Those of you who follow my Unique Stitching Facebook page will have seen that I took exception to the continued reference by members of our Government to patchwork as a negative and problematic part of our economy, our health and education systems and the delivery of disability care and so on. That comment and this post does not reflect a position on the Government, positive or negative. I don’t agree that ‘patchwork’ is the term to be used to describe difference, diversity, inconsistency or the requirement to make do. Yet then again that is exactly what it is.
The Oxford University Press defines patchwork as:
noun [mass noun]
Your Dictionary dot com defines it as:
- anything formed of irregular, incongruous, odd, or miscellaneous parts; jumble
- a quilt or other covering made of patches of cloth, etc. sewn together at their edges
- any design or surface like this
Interesting that both dictionaries state it is a noun, yet our Government uses it as an adjective.
My view is that being patchwork, whether a noun or an adjective should be something seen as a positive. If we go back to the very reasons behind patchwork, it was about making do with what was available. Fabrics were recycled and sewn together to make utilitarian, functional items. At the same time, fabric was put together in patterns so that the utilitarian items also were visually pleasing and beautiful as well as functional. In times of poverty, such as the great depression, patchwork became both popular and essential. Patchwork was about saving money and reuse of what we had. Doesn’t that sound like something to be venerated, not condemned, particularly in the wake of the Global Economic Crisis?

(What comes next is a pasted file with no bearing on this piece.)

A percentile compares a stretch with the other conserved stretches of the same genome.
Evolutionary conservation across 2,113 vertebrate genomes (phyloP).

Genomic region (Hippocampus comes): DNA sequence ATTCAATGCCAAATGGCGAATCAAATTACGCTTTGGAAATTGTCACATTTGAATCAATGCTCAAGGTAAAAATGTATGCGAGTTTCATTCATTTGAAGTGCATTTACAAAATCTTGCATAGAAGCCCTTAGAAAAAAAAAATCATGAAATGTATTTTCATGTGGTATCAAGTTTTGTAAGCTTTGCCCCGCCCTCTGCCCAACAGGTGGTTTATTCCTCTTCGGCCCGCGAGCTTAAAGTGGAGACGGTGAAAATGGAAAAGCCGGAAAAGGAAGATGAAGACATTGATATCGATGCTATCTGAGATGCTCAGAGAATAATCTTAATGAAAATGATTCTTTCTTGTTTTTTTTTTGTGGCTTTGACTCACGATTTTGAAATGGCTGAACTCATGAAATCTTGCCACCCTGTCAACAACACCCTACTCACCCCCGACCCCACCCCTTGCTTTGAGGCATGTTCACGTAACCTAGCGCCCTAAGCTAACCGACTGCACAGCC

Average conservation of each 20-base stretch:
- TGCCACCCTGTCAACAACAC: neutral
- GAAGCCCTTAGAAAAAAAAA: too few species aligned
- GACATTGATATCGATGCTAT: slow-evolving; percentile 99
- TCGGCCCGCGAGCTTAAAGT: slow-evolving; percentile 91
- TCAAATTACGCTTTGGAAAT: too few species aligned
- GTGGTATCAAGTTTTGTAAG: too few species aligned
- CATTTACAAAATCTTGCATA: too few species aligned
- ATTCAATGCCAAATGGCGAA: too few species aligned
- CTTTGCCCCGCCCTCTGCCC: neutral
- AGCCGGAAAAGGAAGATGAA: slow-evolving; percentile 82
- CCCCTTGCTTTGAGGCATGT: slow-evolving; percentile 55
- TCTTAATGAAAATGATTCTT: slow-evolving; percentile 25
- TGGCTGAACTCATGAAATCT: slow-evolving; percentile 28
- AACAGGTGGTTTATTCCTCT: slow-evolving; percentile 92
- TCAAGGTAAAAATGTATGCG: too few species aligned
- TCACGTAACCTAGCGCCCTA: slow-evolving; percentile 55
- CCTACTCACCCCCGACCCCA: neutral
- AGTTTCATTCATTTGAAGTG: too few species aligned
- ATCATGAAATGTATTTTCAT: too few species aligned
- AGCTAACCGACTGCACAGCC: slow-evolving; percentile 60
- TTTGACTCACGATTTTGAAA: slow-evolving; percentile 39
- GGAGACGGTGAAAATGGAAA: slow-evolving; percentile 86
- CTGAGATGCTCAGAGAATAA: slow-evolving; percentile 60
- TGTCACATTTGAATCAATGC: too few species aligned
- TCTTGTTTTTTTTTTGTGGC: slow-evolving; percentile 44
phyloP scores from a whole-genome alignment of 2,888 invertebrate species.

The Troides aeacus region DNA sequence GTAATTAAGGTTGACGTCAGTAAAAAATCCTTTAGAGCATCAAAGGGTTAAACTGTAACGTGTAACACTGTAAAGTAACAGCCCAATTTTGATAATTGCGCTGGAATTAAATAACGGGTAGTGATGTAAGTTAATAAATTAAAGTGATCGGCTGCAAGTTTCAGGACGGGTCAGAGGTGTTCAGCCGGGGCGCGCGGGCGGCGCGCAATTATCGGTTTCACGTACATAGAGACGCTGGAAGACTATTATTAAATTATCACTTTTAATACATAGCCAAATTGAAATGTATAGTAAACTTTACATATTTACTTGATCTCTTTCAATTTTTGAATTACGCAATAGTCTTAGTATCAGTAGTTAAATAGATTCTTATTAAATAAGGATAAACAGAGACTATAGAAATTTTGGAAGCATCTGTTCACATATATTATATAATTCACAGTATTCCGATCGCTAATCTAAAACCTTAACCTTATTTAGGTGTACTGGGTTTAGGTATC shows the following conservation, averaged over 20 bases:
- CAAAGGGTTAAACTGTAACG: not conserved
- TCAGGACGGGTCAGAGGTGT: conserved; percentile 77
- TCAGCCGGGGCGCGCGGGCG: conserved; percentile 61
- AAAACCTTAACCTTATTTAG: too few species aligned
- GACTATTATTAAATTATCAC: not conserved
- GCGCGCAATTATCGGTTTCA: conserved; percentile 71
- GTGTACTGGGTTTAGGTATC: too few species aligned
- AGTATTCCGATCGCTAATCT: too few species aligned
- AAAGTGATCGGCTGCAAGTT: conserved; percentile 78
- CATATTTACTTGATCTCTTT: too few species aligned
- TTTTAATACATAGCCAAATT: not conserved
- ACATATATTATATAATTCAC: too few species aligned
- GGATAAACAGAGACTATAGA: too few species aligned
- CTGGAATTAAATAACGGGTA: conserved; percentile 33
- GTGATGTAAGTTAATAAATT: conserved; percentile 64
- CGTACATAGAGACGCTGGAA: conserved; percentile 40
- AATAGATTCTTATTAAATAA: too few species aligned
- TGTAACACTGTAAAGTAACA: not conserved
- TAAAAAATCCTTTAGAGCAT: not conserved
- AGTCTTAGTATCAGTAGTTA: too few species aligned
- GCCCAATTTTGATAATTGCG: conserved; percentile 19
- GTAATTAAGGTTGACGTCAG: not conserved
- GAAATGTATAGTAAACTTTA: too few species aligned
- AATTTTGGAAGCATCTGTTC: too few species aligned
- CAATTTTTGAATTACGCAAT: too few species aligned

To illustrate what I am talking about, I went to the scrappiest quilt I have ever made. I like scrap quilts because they have this order out of chaos thing going on. I like that. In this case, I used a pack of 50 six inch floral charm squares. This pack was one of those what on earth was I thinking packs. There were, in my mind, some truely hideous fabrics in that pack. My challenge was to make it work, so I divided the pack into value – light and dark – completely ignoring colour or pattern. It got a bit dodgy around the middle and calls had to be made on just how dark the mediums could be and still be classified as lights. Compromise had to be made and the groupings worked because when viewing the quilt, the pattern dominates the individual parts. The process of making the patchwork caught up the weaker areas and bought it together in harmony.
Although I hate half the fabrics in here, I love the quilt. It works because of the compromise and the integration and the harmony that is then created.
In some cases, the pattern over rode fabrics that were just not nice:
Or just did not belong:
But overall the sense of balance and coherency wins.
So, with some reflection and thought, I think it is good that we have a patchwork economy and health system etc. It is the very diversity of all the disparite parts that make us strong. We just have to find the unifying pattern.
Patterns for this and seven other scrap quilts can be found in my Stashbuster Book: http://www.uniquestitching.com.au/p/1025033/stashbuster-quilts-by-cecile-whatman.html